mst wrote:citrustang wrote:It is a very unique idea, and it has a lot of merit. Plenty of cons though: People don't have the same 3 sections first, so those who have certain forms will be at a distinct advantage depending on their circumstances. I think that this could be avoided in some regards if they ensured everyone had the same first 3 sections, just in different order.
At the very least, this clears up peoples ability to cheat in many circumstances, and even clears up much of their motivation. The problem with score differentials still be rather meaningless yet critically important would still exist.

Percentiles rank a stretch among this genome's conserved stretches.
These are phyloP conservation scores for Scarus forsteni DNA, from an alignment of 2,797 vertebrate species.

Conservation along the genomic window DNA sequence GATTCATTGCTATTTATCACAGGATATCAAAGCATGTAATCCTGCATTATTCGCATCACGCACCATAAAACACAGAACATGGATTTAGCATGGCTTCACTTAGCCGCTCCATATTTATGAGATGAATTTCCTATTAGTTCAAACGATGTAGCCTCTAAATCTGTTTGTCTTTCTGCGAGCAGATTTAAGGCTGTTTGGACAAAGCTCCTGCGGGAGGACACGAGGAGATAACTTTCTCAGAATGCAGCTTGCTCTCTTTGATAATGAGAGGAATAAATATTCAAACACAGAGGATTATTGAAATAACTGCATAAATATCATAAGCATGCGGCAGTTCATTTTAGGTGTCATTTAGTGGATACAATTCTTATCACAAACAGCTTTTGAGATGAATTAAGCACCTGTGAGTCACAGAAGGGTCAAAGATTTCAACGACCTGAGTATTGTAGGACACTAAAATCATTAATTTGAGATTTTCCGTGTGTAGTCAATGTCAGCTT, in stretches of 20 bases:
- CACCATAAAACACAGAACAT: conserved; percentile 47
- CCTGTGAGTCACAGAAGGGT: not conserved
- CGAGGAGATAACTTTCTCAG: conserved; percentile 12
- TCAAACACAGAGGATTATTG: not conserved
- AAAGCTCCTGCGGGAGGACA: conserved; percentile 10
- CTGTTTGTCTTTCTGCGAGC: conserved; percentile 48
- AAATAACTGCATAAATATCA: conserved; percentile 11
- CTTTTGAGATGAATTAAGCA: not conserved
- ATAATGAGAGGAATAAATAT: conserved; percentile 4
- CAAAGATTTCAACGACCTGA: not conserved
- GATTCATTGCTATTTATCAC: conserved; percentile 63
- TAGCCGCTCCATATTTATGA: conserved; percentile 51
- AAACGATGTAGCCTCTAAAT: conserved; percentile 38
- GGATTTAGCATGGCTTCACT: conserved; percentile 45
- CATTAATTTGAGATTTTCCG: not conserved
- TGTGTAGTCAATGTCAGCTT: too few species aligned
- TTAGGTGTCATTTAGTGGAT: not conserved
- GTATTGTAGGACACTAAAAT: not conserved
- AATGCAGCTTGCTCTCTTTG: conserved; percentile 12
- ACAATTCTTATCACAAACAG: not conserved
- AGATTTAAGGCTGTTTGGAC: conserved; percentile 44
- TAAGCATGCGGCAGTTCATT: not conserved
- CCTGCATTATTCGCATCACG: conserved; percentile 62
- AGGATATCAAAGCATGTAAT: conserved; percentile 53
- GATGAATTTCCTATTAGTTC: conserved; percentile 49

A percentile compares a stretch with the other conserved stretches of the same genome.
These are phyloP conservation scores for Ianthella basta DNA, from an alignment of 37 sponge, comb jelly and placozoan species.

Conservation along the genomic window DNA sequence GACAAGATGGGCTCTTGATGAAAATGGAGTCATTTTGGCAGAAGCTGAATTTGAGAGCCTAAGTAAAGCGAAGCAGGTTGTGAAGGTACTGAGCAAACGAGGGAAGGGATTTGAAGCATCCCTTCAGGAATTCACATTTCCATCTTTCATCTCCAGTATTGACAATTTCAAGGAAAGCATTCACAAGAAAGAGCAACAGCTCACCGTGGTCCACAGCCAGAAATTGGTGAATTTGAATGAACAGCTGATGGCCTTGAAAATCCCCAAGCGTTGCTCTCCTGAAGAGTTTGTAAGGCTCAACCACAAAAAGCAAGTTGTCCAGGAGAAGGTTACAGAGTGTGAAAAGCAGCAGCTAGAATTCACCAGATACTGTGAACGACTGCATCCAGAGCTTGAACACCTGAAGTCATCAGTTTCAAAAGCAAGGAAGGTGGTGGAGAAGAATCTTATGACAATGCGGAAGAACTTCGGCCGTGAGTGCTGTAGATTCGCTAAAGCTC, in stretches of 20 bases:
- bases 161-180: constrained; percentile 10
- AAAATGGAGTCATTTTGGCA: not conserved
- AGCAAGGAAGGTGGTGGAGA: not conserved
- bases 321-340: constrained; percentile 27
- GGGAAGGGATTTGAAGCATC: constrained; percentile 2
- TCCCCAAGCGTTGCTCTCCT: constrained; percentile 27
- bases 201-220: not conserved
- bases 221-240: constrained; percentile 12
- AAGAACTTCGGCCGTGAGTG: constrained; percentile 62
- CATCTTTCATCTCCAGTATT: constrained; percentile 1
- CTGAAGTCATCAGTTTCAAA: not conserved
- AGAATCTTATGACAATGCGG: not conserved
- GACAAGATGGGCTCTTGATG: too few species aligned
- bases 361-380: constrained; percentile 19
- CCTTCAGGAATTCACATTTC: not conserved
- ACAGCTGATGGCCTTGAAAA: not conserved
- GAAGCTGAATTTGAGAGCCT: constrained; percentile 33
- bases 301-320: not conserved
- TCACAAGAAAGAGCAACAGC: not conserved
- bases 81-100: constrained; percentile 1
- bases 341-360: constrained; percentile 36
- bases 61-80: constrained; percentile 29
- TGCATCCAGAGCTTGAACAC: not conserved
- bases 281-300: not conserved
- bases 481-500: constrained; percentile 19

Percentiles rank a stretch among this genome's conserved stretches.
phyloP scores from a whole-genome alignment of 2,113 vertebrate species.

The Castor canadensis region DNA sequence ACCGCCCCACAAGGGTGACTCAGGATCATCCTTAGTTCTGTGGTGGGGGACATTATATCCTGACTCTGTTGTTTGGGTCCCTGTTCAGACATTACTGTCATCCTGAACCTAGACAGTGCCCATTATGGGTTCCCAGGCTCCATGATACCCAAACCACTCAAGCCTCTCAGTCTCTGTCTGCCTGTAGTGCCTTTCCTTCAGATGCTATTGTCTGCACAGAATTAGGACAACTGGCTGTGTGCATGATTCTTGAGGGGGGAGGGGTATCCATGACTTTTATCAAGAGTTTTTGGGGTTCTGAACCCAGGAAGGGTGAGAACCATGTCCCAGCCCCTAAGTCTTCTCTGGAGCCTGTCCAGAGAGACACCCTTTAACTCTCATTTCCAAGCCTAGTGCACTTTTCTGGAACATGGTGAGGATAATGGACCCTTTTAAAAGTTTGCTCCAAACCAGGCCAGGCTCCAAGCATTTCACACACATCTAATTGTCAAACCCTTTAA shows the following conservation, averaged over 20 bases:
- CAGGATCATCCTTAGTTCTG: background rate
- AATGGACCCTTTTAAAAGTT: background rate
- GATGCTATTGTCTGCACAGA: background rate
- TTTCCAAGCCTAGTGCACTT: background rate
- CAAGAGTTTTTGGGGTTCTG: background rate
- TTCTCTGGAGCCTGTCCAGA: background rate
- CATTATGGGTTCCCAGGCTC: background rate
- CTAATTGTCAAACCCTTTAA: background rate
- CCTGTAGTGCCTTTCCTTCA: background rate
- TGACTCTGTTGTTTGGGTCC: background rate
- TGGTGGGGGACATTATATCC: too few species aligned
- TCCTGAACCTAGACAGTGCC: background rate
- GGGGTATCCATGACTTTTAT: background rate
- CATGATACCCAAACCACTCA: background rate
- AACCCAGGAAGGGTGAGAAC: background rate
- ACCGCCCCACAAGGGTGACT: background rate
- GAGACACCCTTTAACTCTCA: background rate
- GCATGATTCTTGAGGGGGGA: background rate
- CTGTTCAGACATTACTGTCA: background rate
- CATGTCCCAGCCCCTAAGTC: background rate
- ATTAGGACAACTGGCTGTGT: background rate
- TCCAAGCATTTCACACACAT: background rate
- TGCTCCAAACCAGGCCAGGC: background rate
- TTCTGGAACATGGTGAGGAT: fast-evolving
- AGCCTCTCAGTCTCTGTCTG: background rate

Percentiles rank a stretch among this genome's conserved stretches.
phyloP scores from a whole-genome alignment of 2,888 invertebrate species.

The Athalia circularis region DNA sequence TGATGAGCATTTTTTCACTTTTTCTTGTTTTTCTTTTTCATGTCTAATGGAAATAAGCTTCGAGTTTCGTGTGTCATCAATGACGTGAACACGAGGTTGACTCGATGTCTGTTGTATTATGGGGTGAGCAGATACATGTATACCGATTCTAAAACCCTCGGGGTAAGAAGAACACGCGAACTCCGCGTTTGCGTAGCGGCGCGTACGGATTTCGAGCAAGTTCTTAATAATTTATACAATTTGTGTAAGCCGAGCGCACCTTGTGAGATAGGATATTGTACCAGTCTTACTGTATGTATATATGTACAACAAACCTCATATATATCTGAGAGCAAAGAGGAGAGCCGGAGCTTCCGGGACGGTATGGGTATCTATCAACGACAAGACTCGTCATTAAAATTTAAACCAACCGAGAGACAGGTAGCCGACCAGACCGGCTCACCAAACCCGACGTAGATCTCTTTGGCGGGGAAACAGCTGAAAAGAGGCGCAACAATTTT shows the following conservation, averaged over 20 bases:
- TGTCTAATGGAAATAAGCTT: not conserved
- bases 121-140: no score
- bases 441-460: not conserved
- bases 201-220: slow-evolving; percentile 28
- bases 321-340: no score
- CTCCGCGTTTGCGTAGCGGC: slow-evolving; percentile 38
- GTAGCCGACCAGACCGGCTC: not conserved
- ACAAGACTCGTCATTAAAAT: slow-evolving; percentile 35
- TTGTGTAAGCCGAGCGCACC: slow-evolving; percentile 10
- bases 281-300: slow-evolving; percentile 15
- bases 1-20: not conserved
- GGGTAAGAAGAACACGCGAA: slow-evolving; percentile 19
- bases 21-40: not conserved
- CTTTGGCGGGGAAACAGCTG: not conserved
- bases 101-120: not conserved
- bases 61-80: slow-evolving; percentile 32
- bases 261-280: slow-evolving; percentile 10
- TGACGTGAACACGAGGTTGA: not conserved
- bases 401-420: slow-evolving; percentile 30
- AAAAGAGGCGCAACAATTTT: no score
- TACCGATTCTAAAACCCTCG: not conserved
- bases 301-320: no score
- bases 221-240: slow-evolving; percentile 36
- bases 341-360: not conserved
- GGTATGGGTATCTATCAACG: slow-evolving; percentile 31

Yeah, actually it doesn't address the issue you brought up at all. I was originally gonna write 2 suggestions, but this one seemed so cool to me that I just dropped the first. My first idea was to make the LSAT a 2-day, 16 hour test. Roughly the same format, just lots more questions. That would make any one question 1/4th as important. They used to do the LSAT this way back in the 50's or 60's, it was probably too expensive to make that many questions and also for test-takers who might require a hotel or something. But I'd gladly do this if it meant I didn't have to worry about bombing one logic game destroying my score.
As for my other idea, yeah, they'd have to make sure everyone took the first three sections together, though not necessarily in the same order. Shouldn't be a big obstacle. It'd still be difficult to look at someone else's test and figure out anything useful, since their #10 wouldn't be your #10.